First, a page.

By Ruth Brook
Diaspora, coming from the Greek word diaspeirō meaning “I scatter” has been placed under the semantic microscope time and time again. Scrutinized and subjected to a gamut of connotations, ranging from the most negative to the most positive; to call it a buzzword would be to undersell its status in both the media and literary worlds.
‘Diaspora season’ is upon us’ I’m told, as we sit in the thick of the Ethiopian holiday season. Beating the holiday traffic only slightly – arriving here in October – I have somewhat assimilated to the do’s and don’ts of our nation’s capital. The infamous “chigir yelem” has made its way into my daily vernacular but the exaggerated taxi rates I am quoted have me assured that I am far from being considered a local.
As memorable as it was, my time in Ethiopia during my childhood was consumed in sips; and while I am very well versed in the taxing activity that is bathing with a bucket and pail (when there is no running water) or having dinners by candlelight during a power outage, I never saw these as inconveniences.
Perhaps because of the comfort in knowing that my situation was only temporary, my acquired fluency in these less than desirable situations served merely as an added bonus to the anecdotes I would share on the playground at school in the fall. In hindsight, it seems our vacations were (almost strategically) never quite long enough for these activities to lose their ‘charm’. Instead, they remained hidden in a Trojan horse of ‘summer adventure’.
So, I ask myself, can I really wax poetic about a country when the maximum amount of time I have spent here is four months at a time? The jury is still out on that one.
As a member of this sometimes notorious diaspora club; my thoughts are running in a hamster wheel of questions. In the midst of frequently hearing fumbled Amharic parallel to my own during this holiday season, this question perpetually stays on my mind. “What is the diaspora responsibility? Is there such a thing?”
Seemingly answering my internal queries are the continuous efforts made by the government of Ethiopia to reverse the frequent exodus to the West. An influx back to Ethiopia is being welcomed in the form of social and economic development projects despite a major roadblock – denied access to dual citizenship.
The Ethiopian Diaspora Trust Fund (EDTF) is one such example. The nonprofit organization is one of the first structured initiatives organized by the Ethiopian government to “directly involve diaspora from all walks of life”. It encourages members to commit to donating one dollar a day to supporting development initiatives in Ethiopia. The funds raised by the organization aim to finance projects that will meet the need of some of Ethiopia’s most pressing demands.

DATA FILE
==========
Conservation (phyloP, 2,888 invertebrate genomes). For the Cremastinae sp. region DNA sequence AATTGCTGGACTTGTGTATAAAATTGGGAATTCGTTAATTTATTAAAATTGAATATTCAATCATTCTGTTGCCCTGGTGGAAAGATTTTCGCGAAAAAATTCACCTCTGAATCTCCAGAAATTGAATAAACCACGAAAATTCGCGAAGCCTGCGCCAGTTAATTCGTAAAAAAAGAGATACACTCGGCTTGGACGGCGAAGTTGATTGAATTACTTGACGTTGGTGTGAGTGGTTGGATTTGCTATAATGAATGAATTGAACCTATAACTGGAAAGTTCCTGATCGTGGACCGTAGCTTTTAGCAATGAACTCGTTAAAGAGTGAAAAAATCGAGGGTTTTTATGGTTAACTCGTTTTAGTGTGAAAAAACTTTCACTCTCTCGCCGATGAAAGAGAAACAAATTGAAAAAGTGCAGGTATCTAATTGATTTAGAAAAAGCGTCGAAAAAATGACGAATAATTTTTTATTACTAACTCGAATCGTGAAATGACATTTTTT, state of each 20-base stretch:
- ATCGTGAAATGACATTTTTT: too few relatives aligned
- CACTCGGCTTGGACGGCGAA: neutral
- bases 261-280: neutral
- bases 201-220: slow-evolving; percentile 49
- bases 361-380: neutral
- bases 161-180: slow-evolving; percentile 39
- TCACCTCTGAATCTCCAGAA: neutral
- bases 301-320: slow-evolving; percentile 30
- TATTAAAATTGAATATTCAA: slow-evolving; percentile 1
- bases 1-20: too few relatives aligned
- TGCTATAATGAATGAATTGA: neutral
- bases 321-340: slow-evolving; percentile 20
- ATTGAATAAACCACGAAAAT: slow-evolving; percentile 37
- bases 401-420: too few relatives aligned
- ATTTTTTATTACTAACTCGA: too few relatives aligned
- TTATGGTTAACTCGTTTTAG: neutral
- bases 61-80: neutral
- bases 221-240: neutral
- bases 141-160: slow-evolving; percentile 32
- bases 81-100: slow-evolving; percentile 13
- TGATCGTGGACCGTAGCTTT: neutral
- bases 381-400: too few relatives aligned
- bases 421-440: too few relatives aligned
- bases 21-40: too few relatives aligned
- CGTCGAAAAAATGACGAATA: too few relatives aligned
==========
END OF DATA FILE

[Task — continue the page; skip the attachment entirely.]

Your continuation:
The organization called out to members of the diaspora to come up with projects that will have a positive influence on communities in need. Proposals from 22 finalists were recently selected by EDTF, showing a myriad of potential organizations contributing to the development of water sanitation, education, employment and rehabilitation for persons with disabilities to name a few.
In the business and economics sectors, the new diaspora fueled Selam Bank is preparing for its launch as the second mortgage bank in Ethiopia. Furthermore, the recent call for the establishment of an Economic Council of Advisors by the Prime Minister’s Office highlighted the importance of council members representing Ethiopians and people of Ethiopian origin- seemingly an invitation to the Ethiopian diaspora.
Although we might not all be at the stage of financing grandiose endeavors and nonprofit organizations, there are different ways we can serve our country namely, the transference of acquired knowledge and volunteering with homegrown organizations and communities to name a couple.
With projects like these showing the positive impact and growth that can result from opening up the door to the diaspora community, it begs the question, why not take the unification process one step further and make dual citizenship an option?
While all of these examples show that diaspora engagement is increasing, marriage is far from sight. The diaspora contribution comes with its limitations, due to the absence of dual citizenship, fueling an “us vs. them” complex. In order to fully realize the diaspora potential, the absence of the opportunity for dual citizenship should be addressed.
By Ruth Brook